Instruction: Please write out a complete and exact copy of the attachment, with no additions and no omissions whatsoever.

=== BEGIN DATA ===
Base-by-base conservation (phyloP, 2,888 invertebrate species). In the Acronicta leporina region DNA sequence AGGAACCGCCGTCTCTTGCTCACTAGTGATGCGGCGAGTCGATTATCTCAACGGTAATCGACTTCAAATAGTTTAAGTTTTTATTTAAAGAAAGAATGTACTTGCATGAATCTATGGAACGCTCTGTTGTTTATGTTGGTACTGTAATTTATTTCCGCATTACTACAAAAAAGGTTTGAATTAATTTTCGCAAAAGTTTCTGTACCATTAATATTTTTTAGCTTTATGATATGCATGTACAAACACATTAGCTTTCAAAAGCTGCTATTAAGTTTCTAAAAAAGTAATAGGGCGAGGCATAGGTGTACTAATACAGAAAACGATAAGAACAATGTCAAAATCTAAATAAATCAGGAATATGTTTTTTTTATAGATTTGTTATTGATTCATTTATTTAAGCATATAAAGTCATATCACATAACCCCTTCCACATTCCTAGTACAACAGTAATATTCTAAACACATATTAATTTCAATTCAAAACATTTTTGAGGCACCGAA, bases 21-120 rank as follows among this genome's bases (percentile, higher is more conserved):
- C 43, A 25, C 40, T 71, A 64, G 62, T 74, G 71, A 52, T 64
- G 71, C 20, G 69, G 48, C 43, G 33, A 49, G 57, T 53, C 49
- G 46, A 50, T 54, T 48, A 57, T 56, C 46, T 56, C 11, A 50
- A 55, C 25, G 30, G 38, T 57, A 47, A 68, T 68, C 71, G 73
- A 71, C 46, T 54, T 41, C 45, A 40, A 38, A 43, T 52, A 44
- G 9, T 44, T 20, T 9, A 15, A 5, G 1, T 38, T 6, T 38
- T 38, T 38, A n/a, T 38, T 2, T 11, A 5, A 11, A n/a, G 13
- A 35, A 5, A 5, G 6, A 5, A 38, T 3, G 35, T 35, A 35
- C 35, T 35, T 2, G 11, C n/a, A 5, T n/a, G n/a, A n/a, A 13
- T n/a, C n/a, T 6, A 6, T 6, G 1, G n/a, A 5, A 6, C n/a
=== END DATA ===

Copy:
Base-by-base conservation (phyloP, 2,888 invertebrate species). In the Acronicta leporina region DNA sequence AGGAACCGCCGTCTCTTGCTCACTAGTGATGCGGCGAGTCGATTATCTCAACGGTAATCGACTTCAAATAGTTTAAGTTTTTATTTAAAGAAAGAATGTACTTGCATGAATCTATGGAACGCTCTGTTGTTTATGTTGGTACTGTAATTTATTTCCGCATTACTACAAAAAAGGTTTGAATTAATTTTCGCAAAAGTTTCTGTACCATTAATATTTTTTAGCTTTATGATATGCATGTACAAACACATTAGCTTTCAAAAGCTGCTATTAAGTTTCTAAAAAAGTAATAGGGCGAGGCATAGGTGTACTAATACAGAAAACGATAAGAACAATGTCAAAATCTAAATAAATCAGGAATATGTTTTTTTTATAGATTTGTTATTGATTCATTTATTTAAGCATATAAAGTCATATCACATAACCCCTTCCACATTCCTAGTACAACAGTAATATTCTAAACACATATTAATTTCAATTCAAAACATTTTTGAGGCACCGAA, bases 21-120 rank as follows among this genome's bases (percentile, higher is more conserved):
- C 43, A 25, C 40, T 71, A 64, G 62, T 74, G 71, A 52, T 64
- G 71, C 20, G 69, G 48, C 43, G 33, A 49, G 57, T 53, C 49
- G 46, A 50, T 54, T 48, A 57, T 56, C 46, T 56, C 11, A 50
- A 55, C 25, G 30, G 38, T 57, A 47, A 68, T 68, C 71, G 73
- A 71, C 46, T 54, T 41, C 45, A 40, A 38, A 43, T 52, A 44
- G 9, T 44, T 20, T 9, A 15, A 5, G 1, T 38, T 6, T 38
- T 38, T 38, A n/a, T 38, T 2, T 11, A 5, A 11, A n/a, G 13
- A 35, A 5, A 5, G 6, A 5, A 38, T 3, G 35, T 35, A 35
- C 35, T 35, T 2, G 11, C n/a, A 5, T n/a, G n/a, A n/a, A 13
- T n/a, C n/a, T 6, A 6, T 6, G 1, G n/a, A 5, A 6, C n/a